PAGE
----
Charles I Half-Crown Hammered Stuart & Commonwealth Coins

Hammered Coins of the 1600s: Charles I Era

Charles I ruled during a period of war and siege. This history is reflected in the coins produced during his reign. Hammered coins were produced at the Tower Mint but also at different Royalist sites during the Civil War. While smaller denominations of silver or gold can be found in numerous collections, a high-quality Charles I half crown is a bit harder to come by.

How do you choose an authentic coin?

If you are buying a coin as a gift for a coin collector, then here are a few tips to ensure you are purchasing an authentic Charles I half crown coin during your eBay search:

  • BNTA membership: If a seller is a member of the British Numismatic Trade Association, then it is highly likely the coin you purchase is genuine.
  • Records of ownership: Coins are considered archaeological and cultural heritage property. Sellers should provide up to six years or more of the coins transaction history.
  • Repair record: If repairs have been made, then request a record of the repair.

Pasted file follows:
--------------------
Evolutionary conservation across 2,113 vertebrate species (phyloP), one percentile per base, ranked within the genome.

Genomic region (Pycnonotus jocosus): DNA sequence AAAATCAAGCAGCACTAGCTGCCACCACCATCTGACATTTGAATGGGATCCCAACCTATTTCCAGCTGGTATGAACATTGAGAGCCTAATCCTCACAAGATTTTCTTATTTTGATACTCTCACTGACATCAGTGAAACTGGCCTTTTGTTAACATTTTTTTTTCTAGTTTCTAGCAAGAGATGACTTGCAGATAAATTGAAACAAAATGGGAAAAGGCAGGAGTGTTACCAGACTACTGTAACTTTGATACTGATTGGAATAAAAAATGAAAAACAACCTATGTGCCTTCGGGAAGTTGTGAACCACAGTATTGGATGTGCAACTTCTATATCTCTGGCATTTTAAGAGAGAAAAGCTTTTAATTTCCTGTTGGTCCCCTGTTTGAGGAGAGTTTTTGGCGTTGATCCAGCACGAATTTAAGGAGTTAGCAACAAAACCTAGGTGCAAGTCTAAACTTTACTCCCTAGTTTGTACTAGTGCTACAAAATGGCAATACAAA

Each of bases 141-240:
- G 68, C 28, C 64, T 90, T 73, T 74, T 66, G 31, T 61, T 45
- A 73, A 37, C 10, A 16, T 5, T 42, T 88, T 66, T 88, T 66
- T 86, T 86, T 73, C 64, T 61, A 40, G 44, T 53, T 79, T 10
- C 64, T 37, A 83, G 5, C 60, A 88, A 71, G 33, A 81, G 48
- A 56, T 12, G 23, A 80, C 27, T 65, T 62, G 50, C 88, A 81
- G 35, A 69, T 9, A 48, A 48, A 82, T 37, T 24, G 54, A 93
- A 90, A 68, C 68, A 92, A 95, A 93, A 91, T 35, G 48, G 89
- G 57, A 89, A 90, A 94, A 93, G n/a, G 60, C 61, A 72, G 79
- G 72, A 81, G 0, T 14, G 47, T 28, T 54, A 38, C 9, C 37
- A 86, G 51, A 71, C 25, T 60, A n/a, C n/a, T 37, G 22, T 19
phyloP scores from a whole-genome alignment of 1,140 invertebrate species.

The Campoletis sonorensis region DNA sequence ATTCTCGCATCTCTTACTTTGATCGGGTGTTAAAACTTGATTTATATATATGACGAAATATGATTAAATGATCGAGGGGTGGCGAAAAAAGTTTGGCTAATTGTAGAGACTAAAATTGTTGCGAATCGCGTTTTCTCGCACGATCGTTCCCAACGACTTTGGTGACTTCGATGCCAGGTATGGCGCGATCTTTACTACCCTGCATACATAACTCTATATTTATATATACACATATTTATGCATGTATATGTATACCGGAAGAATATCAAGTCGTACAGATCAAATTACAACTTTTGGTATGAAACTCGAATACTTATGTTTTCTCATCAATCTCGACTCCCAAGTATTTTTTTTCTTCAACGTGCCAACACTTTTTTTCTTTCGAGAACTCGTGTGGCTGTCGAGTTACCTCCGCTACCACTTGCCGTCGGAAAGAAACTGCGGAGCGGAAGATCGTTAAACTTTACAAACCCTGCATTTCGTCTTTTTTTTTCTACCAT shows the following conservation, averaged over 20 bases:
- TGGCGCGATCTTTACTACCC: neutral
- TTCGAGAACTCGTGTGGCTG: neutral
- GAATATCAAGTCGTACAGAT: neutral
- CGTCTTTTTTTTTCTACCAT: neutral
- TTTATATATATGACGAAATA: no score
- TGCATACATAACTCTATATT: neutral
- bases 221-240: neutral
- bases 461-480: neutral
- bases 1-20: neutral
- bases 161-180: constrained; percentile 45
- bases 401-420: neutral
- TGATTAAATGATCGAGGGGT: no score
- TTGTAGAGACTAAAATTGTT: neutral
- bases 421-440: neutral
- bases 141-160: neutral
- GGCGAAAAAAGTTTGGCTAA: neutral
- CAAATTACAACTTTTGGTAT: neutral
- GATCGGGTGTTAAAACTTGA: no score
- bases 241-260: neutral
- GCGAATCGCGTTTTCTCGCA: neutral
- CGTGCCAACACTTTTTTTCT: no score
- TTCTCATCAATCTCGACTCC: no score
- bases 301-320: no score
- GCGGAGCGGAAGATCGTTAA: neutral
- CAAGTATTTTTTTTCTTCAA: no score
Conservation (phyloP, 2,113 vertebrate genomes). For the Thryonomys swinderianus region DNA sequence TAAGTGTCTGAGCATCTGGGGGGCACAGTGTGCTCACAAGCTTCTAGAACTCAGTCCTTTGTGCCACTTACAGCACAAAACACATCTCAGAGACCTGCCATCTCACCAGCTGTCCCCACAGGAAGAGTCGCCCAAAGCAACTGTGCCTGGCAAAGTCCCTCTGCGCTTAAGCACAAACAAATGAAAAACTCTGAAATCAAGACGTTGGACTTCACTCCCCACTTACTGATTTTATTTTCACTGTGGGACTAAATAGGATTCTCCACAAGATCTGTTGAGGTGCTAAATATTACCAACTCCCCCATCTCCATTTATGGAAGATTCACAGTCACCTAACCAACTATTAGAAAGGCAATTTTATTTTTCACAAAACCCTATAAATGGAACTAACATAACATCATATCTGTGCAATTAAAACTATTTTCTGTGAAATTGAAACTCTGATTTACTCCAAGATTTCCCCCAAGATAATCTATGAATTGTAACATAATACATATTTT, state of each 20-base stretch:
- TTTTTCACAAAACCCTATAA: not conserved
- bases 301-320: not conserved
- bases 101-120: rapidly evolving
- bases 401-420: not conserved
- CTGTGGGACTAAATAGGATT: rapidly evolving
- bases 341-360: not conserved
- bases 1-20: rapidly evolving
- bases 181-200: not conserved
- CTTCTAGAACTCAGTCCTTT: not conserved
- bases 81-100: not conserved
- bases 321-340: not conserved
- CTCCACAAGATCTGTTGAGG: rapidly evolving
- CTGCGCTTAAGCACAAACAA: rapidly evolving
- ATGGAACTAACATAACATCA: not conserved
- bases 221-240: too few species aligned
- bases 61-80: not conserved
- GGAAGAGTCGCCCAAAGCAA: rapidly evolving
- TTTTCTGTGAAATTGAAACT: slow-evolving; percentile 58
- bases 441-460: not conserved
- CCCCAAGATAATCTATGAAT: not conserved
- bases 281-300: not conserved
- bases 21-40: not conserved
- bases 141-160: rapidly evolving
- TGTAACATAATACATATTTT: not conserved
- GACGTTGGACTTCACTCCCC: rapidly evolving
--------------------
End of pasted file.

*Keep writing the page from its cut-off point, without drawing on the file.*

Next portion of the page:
Types of Charles I half crowns

Hand-hammering produces coins with great degrees of variance. Charles I-era half crowns were some of the last coins produced using hammering techniques. After Charles II, all coins were milled. Some noteworthy coins include the Charles I Newark half crown. These half crowns were minted during a siege and were forged using donated silver from cups and jewellery. Some of these coins still retain the markings of the donated silver. Unlike typically round coins, Charles I Newark half crowns are lozenge-shaped. Other mints outside of London retain markings that indicate their place of production. These include sites like York, Worcester, and Exeter.

Determining the dates of Charles I half crowns

Another feature that makes Charles I hand-hammered half crowns so intriguing is the confusion over their year of production. In 1646, siege coins were minted at various locations. However, many siege coins bear the date of 1645. A highly collectible Charles I 1645 half crown was likely minted in 1646, but because of the Old Style calendar in use at the time, those minted prior to March 25 were stamped with 1645.

Another means of determining date is the mint mark. The Charles I 1645 eye half crown coin is impressed with the symbol of an eye. This symbol was used in 1645. If a coin bears this mark, then you can know that the date of mint was 1645.

Content provided for informational purposes only and does not constitute investment advice.